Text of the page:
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What’s Next on the Menu: A MUFSO Panel Discussion

Leading research and development chefs and concept innovators spoke on a panel at MUFSO about traffic-driving trends and what's next for modern menus.

Introducing new flavors to the menu, reintroducing old ones, using food trucks as a place to get customer feedback and serving up a healthy pinch of nostalgia are all factors shaping today’s menus. A panel discussion at this year’s MUFSO in Dallas, TX, focused on traffic-driving trends.

The panel, moderated by Bret Thorn, senior food editor, Nation’s Restaurant News, featured Stan Frankenthaler, vice president, global product innovation & culinary for Dunkin’ Brands; RJ Melman, managing partner of HUB 51, SUB 51, Paris Club, Studio Paris, RPM Italian, M Street Kitchen and Stella Rossa Pizza Bar; and David Weber, founder and president of the NYC Food Truck Association (NYCFTA).

Everything Old is New Again

“People are nostalgic for things they grew up with as a kid, but this time, it’s handcrafted and with better ingredients, like a handmade Oreo cookie,” Weber said.

Flavors like pumpkin, gingerbread and blueberries that harken back to Grandma’s kitchen are “pulling at customers’ heartstrings,” Frankenthaler said. However, they’re now in the form of a white chocolate pumpkin latte or portable blueberry pancake bites.

While French cuisine saw its heyday a couple generations of chefs back, Melman said the Studio Paris concept seeks out ways to introduce the cuisine to a younger, hipper crowd.

Refreshed French classics have attracted Millenials who wouldn’t normally say, “Let’s go out for French food,” Melman said, citing a lighter version of coq au vin with roasted chicken breast, red wine and more vegetables than the original version.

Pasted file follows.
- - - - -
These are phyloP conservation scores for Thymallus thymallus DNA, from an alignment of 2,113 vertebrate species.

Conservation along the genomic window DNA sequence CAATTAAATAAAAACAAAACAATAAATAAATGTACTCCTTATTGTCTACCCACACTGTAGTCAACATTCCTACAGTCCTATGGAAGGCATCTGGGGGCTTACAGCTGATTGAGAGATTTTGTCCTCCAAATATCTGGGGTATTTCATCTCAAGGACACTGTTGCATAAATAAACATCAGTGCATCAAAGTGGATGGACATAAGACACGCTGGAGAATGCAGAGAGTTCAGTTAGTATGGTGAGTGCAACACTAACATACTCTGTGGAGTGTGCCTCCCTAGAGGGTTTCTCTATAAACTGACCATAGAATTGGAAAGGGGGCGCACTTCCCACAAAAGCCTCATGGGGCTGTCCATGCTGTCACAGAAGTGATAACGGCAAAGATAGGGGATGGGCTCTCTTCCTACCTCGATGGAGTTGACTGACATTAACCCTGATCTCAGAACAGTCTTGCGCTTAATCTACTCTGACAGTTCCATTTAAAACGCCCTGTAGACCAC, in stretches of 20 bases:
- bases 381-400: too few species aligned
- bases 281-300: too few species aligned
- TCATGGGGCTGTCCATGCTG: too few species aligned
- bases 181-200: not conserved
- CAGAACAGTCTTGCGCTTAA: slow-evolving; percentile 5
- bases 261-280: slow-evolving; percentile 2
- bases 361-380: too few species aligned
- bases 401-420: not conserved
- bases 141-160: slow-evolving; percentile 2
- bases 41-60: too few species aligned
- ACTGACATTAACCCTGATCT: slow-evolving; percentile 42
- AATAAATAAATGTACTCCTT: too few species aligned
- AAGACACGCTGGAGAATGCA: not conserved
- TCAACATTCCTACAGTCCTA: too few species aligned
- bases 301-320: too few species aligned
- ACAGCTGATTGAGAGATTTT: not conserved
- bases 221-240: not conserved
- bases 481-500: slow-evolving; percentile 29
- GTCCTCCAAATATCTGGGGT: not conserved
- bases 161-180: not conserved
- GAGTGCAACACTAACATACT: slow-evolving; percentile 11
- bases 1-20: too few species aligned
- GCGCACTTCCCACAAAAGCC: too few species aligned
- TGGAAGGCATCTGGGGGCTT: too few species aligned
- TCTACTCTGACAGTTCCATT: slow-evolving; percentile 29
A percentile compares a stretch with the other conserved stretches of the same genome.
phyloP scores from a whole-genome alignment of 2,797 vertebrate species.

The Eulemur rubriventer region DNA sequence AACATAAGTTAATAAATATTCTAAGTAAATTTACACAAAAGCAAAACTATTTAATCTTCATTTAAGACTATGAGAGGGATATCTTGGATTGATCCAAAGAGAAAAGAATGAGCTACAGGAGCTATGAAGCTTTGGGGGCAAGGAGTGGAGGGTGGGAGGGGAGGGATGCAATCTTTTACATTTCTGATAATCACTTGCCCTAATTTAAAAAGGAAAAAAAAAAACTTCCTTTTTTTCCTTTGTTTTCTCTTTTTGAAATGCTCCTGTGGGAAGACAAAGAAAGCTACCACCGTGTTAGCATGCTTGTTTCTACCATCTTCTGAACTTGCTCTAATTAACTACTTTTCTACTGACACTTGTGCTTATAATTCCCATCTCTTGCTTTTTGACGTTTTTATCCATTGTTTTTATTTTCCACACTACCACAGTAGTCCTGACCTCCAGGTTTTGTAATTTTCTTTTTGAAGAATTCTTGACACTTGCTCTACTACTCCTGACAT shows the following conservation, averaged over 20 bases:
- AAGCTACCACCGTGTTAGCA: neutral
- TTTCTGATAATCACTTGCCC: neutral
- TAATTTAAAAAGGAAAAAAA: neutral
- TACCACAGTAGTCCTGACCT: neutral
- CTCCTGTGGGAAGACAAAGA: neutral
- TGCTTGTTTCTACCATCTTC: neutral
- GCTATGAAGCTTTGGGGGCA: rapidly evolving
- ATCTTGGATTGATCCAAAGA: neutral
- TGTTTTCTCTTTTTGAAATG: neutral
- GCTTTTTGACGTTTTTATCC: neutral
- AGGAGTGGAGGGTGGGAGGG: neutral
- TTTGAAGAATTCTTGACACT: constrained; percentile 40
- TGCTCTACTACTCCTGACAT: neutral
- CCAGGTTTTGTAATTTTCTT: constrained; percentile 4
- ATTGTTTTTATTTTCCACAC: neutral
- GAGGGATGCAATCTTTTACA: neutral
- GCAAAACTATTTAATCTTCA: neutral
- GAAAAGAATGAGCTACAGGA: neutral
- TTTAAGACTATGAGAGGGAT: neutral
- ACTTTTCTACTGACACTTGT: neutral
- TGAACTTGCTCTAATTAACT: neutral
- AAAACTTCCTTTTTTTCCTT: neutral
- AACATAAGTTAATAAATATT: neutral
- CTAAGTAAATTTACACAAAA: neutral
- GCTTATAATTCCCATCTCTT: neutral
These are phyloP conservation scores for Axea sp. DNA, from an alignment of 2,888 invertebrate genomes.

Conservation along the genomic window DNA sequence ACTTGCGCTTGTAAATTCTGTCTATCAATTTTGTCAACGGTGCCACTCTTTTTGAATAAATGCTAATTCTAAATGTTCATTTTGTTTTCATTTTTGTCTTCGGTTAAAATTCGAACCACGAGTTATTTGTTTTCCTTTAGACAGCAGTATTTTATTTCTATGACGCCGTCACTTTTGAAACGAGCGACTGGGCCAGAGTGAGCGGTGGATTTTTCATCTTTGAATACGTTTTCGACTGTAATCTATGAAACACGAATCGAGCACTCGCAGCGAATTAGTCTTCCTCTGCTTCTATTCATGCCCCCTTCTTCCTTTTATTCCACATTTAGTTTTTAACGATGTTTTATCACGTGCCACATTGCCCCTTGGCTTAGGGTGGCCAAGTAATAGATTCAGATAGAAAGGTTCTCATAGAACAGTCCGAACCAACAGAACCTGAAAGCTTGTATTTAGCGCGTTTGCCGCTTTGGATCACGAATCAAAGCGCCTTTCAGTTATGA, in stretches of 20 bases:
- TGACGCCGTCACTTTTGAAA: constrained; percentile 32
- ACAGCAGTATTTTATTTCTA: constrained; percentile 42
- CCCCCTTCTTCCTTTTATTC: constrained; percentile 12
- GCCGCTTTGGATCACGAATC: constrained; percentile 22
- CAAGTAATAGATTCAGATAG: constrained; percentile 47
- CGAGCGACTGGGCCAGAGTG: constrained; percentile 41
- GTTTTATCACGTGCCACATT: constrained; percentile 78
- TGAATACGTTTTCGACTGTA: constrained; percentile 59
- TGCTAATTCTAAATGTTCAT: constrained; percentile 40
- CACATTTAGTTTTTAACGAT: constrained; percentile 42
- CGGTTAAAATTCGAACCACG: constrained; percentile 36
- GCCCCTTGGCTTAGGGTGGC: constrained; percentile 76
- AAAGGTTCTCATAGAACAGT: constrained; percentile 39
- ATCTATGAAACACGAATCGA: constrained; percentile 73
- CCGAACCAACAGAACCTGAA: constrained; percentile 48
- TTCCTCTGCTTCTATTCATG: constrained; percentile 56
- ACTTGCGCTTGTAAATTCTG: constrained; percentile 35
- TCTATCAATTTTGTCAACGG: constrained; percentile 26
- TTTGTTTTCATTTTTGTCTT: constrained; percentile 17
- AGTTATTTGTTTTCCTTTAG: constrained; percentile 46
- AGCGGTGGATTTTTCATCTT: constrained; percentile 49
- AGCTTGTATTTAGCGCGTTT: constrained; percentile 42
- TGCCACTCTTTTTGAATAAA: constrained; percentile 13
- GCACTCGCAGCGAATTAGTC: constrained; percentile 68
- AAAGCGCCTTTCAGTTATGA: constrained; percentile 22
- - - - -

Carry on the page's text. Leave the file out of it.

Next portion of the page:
Steak frites and crostini with lobster have proven to be shareable treats and the most popular small plate option is truffle and scrambled egg. Selling pieces of escargot one at a time generates far more sales of snails than packaging them as a whole order.

Global Sampling, Experimentation

Eating around the world and the fusion and playfulness that comes with it has been showing up everywhere from food trucks to fast casual to white tablecloth restaurants.

“The most popular food truck in every city is often a Korean-Mexican fusion concept, and that’s making its way to fast casual,” Weber said, adding that American eaters’ tastes reflect a shifting a geopolitical standpoint. “Keep an eye on Chinese and Brazilian food.”

Today’s customers don’t need a toned-down version of authentic ethnic flavors, the panelists agreed. What was once called “polarizing” could today become the next big flavor opportunity. And if something is too “out there” for customers, limited time offers are a great way to find out.

Limited Time Offers

Customers at Baskin-Robbins may not have been quite ready for Chocolate Lavender ice cream a couple years back, but Frankenthaler didn’t consider it a failure. Having 31 flavors allows for some experimentation.

The limited-time fundraising Firehouse 31 flavor (fiery hot with cinnamon red-hot candies) may not have been the biggest seller, but “hey, we have 31 flavors to choose from,” Frankenthaler quipped.

Food Trucks as a Food Lab

Much buzz is being generated by the food truck phenomenon: fresh, quality foods with global flavors that people are more than willing to pay a bit of a premium for. They’re also a tool for existing operations to test concepts at a lower cost and with built-in immediate feedback.

Weber started his food truck as a way to get a feel for what customers might be looking for at his New York bricks-and-mortar dumpling concept, Rickshaw Dumpling Bar.

“I see food trucks as another component of the restaurant business,” he said. When Weber wanted to test steamed dumplings vs. fried dumplings, he took his truck to the streets, and was surprised that the majority of customers were health-conscious, going for the steamed dumplings. So Weber changed his focus accordingly.

Options for Wellness

At Dunkin’ Brands, some of the biggest traffic-driving menu changes have meant more healthful options.

“It’s on customers’ minds,” Frankenthaler said. “People may not always choose something healthier, but they appreciate knowing it’s there.”

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